Moments: I & II
II. Williams and His Object Floating courageously down the verbs of Paterson, we will soon lift, without judgment, Williams’ remains to the permitting sun, saying, “This is a man of prophecy, of utterances unfounded: restore him, O God; make new this man in someone.” Make new this man: be touched by the recluse hands that gripped a waning pen that went from ink to spirit to ink again. Williams, now dead, writes invisibly, mimics and procreates poetic image like: the dotted images of a girl, blonde;
unloving, unknown, red slippers worn, and pranced diligently by (a tongue’s cascade— trails marked in spit); a sight and angle lost, bangs restricting eye-to-eye: she speaks with acrobatic lips piqued and catapult by the crinkled face, crinkling beautifully as a plastic bag —but soundless; an emptiness where no emptiness should lie. Who shall know she has been written fervently into ink? Her hands become a chicken scratch of youth, of a glance divorced— she is untouched, but tangible in the metaphor;
tangible only by her slippers lapping the floor:
â€”heartless to use her as words.
The sidling beat she heaves is irrevocably wholesome; opened as a gorge to the word, but tight, clasped invisible as Williams â€”untouched as the poet: the poet becomes her who has shown herself, written in her movements unintended. Her remains, restored, reinstated by the untouched hand holding to a poetâ€™s doctrine and the pen that went from ink to spirit to ink again.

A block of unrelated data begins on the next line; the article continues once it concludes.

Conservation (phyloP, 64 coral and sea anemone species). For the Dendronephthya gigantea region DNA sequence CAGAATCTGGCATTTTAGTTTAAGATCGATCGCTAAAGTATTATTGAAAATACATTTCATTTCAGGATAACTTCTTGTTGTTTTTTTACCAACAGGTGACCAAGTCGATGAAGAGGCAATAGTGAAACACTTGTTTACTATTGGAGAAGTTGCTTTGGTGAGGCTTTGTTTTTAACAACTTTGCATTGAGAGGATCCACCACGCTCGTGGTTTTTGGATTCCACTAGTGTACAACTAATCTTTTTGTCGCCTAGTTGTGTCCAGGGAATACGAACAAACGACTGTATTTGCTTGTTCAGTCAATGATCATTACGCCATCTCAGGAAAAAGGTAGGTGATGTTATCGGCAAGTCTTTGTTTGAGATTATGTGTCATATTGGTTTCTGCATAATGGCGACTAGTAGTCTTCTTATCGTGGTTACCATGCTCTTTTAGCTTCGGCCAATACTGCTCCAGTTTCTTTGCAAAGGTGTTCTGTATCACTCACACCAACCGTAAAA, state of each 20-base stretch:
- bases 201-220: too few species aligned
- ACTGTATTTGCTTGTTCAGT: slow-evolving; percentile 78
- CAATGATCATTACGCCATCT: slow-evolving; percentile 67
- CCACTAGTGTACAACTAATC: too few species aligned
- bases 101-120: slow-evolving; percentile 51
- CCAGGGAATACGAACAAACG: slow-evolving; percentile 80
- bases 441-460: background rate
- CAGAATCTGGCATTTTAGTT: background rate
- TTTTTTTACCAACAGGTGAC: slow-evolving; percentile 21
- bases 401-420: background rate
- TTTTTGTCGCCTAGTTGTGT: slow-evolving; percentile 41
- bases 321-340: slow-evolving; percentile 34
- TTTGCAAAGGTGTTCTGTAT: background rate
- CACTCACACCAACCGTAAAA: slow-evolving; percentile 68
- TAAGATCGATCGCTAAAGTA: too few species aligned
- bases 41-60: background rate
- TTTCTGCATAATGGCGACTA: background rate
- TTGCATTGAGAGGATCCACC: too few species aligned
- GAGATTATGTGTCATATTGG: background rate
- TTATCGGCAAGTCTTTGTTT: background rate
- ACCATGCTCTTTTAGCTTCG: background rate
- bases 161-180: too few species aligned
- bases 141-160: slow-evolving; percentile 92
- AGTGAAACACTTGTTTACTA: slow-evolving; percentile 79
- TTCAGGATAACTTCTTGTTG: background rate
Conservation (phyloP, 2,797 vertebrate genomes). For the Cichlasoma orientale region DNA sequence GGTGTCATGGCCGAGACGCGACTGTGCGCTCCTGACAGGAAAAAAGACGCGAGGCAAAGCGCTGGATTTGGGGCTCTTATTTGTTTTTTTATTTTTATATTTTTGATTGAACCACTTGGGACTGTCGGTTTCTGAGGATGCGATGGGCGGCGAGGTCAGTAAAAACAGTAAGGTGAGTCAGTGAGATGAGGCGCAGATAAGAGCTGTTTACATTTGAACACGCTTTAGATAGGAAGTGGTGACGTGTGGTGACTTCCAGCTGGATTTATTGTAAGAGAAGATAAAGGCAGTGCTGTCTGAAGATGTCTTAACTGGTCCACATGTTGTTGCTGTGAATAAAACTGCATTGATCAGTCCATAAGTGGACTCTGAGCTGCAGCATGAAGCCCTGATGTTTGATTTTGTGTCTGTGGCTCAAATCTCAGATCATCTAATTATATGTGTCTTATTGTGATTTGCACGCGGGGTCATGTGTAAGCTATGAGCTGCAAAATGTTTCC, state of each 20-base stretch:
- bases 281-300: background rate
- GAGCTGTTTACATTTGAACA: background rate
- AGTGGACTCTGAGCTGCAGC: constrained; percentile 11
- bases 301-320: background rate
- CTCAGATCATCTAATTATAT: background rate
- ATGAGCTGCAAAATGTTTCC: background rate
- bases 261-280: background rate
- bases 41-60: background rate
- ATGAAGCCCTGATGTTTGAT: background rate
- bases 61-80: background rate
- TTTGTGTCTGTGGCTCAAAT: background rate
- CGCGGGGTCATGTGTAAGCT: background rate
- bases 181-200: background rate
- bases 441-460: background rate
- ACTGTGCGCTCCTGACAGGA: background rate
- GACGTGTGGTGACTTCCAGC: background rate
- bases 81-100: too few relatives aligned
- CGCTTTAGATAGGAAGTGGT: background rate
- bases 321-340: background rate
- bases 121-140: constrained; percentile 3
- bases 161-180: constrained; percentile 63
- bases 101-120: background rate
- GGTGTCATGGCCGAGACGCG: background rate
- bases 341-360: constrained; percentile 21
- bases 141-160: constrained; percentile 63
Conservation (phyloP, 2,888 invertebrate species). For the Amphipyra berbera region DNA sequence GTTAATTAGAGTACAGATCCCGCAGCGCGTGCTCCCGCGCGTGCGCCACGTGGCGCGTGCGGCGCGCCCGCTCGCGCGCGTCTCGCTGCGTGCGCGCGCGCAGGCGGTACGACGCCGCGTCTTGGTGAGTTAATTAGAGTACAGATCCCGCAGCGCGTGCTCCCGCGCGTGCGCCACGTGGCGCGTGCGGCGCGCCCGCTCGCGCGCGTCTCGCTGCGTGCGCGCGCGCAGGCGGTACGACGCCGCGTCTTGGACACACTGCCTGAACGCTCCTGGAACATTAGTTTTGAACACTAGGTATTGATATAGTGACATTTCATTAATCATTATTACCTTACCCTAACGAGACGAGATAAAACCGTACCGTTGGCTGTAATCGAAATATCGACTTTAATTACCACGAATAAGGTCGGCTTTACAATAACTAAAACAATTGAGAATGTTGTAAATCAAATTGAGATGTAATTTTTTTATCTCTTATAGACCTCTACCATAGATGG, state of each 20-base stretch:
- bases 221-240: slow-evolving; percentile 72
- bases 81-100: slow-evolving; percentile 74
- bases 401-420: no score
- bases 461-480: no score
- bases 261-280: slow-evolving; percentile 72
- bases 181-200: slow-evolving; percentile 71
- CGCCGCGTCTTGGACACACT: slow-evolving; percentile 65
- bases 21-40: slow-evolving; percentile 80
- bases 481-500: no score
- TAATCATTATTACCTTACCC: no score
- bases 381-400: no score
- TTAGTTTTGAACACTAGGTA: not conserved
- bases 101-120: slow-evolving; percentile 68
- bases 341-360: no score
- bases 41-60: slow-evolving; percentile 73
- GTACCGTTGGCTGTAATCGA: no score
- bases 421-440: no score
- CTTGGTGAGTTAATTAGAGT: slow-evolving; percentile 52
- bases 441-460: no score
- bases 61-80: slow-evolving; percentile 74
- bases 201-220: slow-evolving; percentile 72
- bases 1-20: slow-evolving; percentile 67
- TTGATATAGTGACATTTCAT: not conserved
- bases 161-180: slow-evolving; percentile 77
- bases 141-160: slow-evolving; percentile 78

Stories in the Stillness
Judith speaks of stories in selfless recognition —in the gaps between stillness in talking, lie her stories on death beds stuffed with stomach ulcers, stuck with brutish minds churning with alzheimers. Her stories are grandmother’s —they are the gifts of ancestors who only now are an oral tradition —sounds with legs gooey as the white of eggs; moans with no order of ambitions; moans that ding with powers to pressurize the room. —and to remember not what is lost physically to us, for the cloud of saints is a fog descended and we must record this wisp of mist in every intention of what we write, and what we consume.
Published on Nov 3, 2009